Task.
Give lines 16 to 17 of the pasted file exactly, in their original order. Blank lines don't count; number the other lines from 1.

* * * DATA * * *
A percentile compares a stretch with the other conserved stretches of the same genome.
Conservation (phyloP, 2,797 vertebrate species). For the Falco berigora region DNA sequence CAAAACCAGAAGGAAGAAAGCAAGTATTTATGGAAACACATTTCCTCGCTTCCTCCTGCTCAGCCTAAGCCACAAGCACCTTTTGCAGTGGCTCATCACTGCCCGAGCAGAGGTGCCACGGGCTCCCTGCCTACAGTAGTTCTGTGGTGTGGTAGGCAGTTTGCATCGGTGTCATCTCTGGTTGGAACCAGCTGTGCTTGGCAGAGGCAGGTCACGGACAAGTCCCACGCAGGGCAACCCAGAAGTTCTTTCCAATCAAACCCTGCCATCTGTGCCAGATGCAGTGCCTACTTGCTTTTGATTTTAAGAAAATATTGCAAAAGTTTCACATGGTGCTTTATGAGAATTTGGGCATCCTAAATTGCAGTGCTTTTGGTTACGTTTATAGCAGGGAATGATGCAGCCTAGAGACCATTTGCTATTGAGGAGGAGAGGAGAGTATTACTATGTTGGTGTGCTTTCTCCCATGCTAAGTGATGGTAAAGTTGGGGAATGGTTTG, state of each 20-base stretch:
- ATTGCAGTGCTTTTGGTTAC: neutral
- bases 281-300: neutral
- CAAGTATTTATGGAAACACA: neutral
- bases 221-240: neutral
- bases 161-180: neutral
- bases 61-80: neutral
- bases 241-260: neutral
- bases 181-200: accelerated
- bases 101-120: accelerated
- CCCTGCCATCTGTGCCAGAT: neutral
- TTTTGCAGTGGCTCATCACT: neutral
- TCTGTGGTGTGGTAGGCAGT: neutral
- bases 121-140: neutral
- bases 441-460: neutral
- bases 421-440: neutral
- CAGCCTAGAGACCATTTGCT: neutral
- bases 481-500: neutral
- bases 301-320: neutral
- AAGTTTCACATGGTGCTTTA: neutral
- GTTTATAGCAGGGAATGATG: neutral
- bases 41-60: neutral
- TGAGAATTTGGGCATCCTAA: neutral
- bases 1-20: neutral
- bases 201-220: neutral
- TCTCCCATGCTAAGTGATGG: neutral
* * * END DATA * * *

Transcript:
- bases 441-460: neutral
- bases 421-440: neutral